HOULTON, Maine — Despite the tough economy and an anticipated loss in state revenue, town officials are cautiously optimistic that they can keep the tax rate stable next year.
During a Town Council meeting Monday evening, Town Manager Doug Hazlett presented a preliminary draft of the 2010 municipal budget. He said town officials are aiming to maintain services, invest in area roads and cope with an expected loss in state revenue without increasing taxes.
According to Hazlett, officials have drafted a more than $8.9 million budget for next year.
The manager attributed the new numbers to several factors, including a reported $66,440 increase in the town’s educational commitment to SAD 29.
The town also has seen an increase in debt after a $1 million bond taken out last year to repair local roads and sidewalks.
The town also foresees a dip in state revenue next year.
In Houlton, 88 percent of the town’s revenue comes from sources such as property and excise taxes and state revenue sharing. State revenue sharing, which is heavily affected by the economy, is expected to decrease next year.
Still, Hazlett said, revenue projections for next year “are coming in strong.”
He said revenues should increase next year due to several factors, including construction and home improvement in town, as well as improvements to commercial properties in the municipality. The town also has saved money with a change in ambulance billing providers.
During the meeting, Hazlett outlined steps taken to keep the budget as low as possible. He said that he was proposing a salary freeze for department heads and nonunion staff. He also has suggested that major capital projects be deferred.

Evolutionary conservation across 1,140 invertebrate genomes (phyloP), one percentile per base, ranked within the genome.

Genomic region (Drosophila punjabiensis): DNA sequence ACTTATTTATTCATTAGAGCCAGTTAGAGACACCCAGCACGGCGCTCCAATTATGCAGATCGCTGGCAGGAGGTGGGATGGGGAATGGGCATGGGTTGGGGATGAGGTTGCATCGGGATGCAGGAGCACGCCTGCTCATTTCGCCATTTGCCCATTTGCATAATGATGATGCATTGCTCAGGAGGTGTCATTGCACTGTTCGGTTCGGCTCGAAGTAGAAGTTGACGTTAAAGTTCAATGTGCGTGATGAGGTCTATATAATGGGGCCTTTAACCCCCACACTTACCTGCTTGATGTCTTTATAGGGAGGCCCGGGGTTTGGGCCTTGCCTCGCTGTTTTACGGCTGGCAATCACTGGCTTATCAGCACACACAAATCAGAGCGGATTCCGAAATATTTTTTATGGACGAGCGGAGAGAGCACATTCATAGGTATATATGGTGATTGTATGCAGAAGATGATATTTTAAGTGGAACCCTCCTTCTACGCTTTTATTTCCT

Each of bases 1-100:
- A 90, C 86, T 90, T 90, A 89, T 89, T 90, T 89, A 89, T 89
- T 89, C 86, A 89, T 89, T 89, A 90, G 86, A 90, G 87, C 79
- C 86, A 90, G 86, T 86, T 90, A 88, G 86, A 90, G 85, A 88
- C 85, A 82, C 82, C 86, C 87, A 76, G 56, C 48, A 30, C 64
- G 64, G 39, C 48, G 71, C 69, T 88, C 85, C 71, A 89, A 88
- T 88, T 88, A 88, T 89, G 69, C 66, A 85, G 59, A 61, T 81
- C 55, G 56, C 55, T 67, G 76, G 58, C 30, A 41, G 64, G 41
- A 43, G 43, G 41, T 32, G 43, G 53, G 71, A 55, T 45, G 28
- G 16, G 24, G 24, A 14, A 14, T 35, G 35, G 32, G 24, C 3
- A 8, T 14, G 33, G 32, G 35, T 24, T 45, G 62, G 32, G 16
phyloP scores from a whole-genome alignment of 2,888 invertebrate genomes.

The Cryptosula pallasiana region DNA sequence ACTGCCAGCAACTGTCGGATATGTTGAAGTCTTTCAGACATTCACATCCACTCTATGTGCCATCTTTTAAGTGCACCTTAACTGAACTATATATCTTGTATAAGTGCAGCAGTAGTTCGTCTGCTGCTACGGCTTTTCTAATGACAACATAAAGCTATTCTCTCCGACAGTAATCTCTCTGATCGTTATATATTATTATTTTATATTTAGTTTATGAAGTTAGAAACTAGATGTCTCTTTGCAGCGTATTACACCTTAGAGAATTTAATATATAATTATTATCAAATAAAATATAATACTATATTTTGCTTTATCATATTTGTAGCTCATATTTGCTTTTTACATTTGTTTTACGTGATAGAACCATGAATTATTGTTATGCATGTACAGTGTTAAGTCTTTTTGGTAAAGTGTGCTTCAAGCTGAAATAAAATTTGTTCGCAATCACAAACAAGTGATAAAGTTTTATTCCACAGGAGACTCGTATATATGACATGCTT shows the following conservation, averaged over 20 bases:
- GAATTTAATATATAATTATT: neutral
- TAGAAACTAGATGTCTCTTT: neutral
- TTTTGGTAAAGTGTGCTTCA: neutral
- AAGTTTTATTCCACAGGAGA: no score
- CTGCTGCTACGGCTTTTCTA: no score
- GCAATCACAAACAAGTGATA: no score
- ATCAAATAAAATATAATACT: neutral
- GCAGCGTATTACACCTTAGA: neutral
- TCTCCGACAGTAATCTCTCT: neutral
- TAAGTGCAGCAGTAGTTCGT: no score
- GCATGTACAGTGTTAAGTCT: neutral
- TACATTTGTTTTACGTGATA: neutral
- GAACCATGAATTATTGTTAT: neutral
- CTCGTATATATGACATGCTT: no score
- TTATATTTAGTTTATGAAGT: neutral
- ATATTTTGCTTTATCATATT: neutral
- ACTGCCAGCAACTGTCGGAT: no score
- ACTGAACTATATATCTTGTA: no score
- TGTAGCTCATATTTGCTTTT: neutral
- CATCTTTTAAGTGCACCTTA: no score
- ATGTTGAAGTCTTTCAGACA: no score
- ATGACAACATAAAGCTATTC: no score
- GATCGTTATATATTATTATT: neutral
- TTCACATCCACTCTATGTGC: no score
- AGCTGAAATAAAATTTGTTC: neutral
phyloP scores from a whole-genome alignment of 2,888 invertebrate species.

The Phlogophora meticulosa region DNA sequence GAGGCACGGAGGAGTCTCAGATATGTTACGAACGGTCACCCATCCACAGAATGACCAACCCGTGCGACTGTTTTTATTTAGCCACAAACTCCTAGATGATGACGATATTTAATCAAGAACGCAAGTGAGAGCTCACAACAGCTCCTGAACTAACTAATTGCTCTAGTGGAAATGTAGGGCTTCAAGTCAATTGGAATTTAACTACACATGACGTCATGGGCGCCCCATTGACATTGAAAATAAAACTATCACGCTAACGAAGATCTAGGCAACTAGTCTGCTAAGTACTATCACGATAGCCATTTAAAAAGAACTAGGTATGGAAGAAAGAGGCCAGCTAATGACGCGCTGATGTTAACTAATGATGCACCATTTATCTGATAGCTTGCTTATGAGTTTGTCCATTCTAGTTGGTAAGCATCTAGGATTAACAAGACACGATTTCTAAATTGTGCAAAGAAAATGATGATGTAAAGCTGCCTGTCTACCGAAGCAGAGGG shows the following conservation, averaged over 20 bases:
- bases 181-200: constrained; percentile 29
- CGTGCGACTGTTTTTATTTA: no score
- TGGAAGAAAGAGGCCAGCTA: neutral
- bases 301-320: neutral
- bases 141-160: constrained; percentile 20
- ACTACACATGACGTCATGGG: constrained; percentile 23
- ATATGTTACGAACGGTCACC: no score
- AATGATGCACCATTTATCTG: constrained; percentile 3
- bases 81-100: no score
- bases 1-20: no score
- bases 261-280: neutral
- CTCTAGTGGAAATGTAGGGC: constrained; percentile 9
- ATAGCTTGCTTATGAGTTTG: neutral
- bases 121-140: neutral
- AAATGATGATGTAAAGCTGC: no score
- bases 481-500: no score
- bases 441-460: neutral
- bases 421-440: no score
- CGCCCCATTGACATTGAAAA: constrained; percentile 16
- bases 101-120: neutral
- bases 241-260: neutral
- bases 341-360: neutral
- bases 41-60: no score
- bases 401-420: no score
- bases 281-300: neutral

All of this, Hazlett cautioned, is preliminary.
“We have just estimated what we will have to pay as part of the SAD 29 budget,” he said. “We do not know for sure yet. Our commitment could go up or down. We also do not know about the economy — it could recover a bit in the near future.”
A big wild card, he acknowledged, is what will happen in Augusta. He noted that the Legislature has to balance the state budget, which could mean additional cuts to cities and towns.
Despite the shaky future, Hazlett said, he feels the proposed budget “could serve the community well.”
Councilor Paul Romanelli agreed, noting he was happy to see the growth in local revenue.
“We have a lot of work to do with the budget and I want to keep taxes flat,” he said Monday. “If we can find a way to keep taxes where they are, I feel revenues will increase.”
Councilor John Fitzpatrick said he felt that “economic development and strong revenues will continue.”
“I am really excited about what is happening in this town,” he said.
The budget now goes to the board of budget review, which will look over the budget and make recommendations to the council.
The group will hold its first meeting Nov. 16.